Consortium News | All over the world down through history, political leaders who have engaged in torture and other grotesque crimes of state have justified their actions as necessary to protect their governments or their people or themselves.
It was true when England’s King Edward I had William Wallace — “Braveheart” — drawn and quartered in 1305 for resisting the crown’s rule in Scotland, and a gruesome death was what King George III foresaw for America’s Founding Fathers in 1776 when they stood up to his abuses in the Colonies.
Kings and tyrants often inflicted special pain on people they viewed as challenging their authority and — at such times — they wiped away the rules of justice. But the United States was supposed to be different.
Indeed, reaction to tyrannical monarchs was what compelled the Founders to establish a government of laws, not men, based on “unalienable rights” for all mankind, including protection against arbitrary detention and prohibition of “cruel and unusual punishment.”
Which is why it was stunning to watch the June 26 hearing before the House Judiciary subcommittee on the Constitution as two representatives of George W. Bush’s presidency responded with disdain when pressed on the administration’s extraordinary vision of an all-powerful Executive operating without legal limits.
While Vice President Dick Cheney’s chief of staff David Addington treated the committee Democrats with haughty contempt, former State Department lawyer John Yoo expressed the ultimate arrogance of power with his muddled responses and evasions of direct questions.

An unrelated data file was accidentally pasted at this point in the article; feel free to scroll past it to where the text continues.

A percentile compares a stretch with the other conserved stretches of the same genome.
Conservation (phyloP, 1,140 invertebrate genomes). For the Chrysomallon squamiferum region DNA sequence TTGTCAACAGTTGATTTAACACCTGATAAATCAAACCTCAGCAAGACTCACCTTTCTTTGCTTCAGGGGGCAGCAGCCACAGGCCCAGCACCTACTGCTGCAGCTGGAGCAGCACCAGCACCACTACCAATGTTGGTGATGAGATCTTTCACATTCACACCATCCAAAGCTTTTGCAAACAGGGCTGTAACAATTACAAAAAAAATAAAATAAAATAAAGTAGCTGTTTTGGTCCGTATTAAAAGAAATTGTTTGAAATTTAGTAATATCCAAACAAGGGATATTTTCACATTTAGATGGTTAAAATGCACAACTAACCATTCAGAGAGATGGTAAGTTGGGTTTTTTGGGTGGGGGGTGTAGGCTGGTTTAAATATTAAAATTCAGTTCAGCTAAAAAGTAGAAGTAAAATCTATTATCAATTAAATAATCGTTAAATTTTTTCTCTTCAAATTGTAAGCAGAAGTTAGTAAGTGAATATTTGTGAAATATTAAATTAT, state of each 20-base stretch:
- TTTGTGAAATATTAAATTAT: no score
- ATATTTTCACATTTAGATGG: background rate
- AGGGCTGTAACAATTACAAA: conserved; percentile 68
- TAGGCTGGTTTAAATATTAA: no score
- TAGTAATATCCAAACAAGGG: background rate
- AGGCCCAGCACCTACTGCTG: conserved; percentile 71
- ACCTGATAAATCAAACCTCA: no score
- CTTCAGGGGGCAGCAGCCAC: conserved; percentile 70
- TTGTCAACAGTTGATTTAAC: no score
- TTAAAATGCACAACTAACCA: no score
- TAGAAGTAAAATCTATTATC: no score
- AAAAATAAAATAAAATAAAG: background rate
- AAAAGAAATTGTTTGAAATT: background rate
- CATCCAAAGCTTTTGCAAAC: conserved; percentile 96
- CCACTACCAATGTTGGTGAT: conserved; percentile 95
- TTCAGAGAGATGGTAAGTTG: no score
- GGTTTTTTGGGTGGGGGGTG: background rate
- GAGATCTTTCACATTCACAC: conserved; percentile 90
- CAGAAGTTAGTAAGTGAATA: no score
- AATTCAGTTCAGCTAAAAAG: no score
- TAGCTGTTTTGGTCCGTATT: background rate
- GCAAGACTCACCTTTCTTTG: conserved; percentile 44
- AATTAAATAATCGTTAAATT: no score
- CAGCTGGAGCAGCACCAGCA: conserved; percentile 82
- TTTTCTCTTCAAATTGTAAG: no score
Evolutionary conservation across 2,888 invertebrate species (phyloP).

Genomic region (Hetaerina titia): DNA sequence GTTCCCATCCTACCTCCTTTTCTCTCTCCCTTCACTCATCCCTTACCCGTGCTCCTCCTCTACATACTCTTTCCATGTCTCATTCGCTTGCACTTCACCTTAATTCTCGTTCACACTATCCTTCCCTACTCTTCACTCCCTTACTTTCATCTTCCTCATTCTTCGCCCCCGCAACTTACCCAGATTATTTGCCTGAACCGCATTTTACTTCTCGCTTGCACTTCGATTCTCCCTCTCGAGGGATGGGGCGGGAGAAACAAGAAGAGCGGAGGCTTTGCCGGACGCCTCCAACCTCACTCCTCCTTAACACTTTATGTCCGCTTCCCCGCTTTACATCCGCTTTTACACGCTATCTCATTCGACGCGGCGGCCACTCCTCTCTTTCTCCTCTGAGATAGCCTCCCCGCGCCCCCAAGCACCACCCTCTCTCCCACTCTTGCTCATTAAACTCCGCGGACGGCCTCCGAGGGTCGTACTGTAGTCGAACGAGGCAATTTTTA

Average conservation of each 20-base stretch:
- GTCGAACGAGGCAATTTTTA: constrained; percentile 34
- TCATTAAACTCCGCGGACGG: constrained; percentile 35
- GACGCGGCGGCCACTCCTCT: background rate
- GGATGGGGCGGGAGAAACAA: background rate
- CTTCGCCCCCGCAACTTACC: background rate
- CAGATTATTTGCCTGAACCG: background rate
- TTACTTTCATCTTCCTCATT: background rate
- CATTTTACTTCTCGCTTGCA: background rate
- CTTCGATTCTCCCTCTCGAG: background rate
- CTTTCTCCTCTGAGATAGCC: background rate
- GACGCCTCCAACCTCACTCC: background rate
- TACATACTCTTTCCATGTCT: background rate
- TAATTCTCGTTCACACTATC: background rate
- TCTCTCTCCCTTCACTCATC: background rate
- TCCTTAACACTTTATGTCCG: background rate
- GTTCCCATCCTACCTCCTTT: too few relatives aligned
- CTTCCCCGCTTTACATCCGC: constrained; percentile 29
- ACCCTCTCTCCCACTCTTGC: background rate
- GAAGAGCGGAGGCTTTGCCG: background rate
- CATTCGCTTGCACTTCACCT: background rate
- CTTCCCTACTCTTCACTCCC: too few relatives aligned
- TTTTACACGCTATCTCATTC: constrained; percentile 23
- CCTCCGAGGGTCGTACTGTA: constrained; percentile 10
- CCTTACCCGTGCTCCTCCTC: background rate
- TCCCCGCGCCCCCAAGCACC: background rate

The soft-spoken Yoo, who authored some of the key legal opinions justifying the abuse of detainees, wouldn’t even give a clear answer to the simple question of what atrocity might be beyond President Bush’s power to inflict.
Rep. John Conyers, D-Michigan, cited a news report quoting an ambiguous response from Yoo, who is now a law professor at the University of California at Berkeley, about whether the President could torture the child of a “war on terror” suspect to induce the suspect to talk.
The Judiciary Committee chairman asked: “Is there anything, Professor Yoo, the President cannot order to be done to a suspect if he believes it’s necessary for national defense?”
When Yoo dissembled, Conyers posed the question more pointedly: “Could the President order a suspect buried alive?”
Yoo continued to fence with the congressman, avoiding a direct answer.
“I don’t think I ever gave advice that the President could bury somebody alive,” Yoo said, adding he believed that “no American President would ever have to order that or feel it necessary to order that.”
Pointedly, however, Yoo avoided a direct response to the question of whether he believed the President had the authority to do it.
Later in the hearing, Rep. Steve Cohen, D-Tennessee, returned to the administration’s legal theories that Bush holds “plenary” — or unlimited — power at a time of war and that the President’s motivation, i.e. protecting the country, justifies taking extreme actions.
“So, if I want to take somebody’s fingernails out if I think it’s for the good of the country, that’s not torture?” Cohen asked. “If I want to cut someone’s appendage off, it’s okay as long as I think it’s important for the country? …
“Is there anything you think the President cannot order in terms of interrogation of these prisoners in a state of war?”
Again, dodging a direct answer, Yoo responded that those examples “are not addressed in these memos. … I would say there are things I don’t think any American President would order in order to protect the national security and one of those things is the torture of detainees.”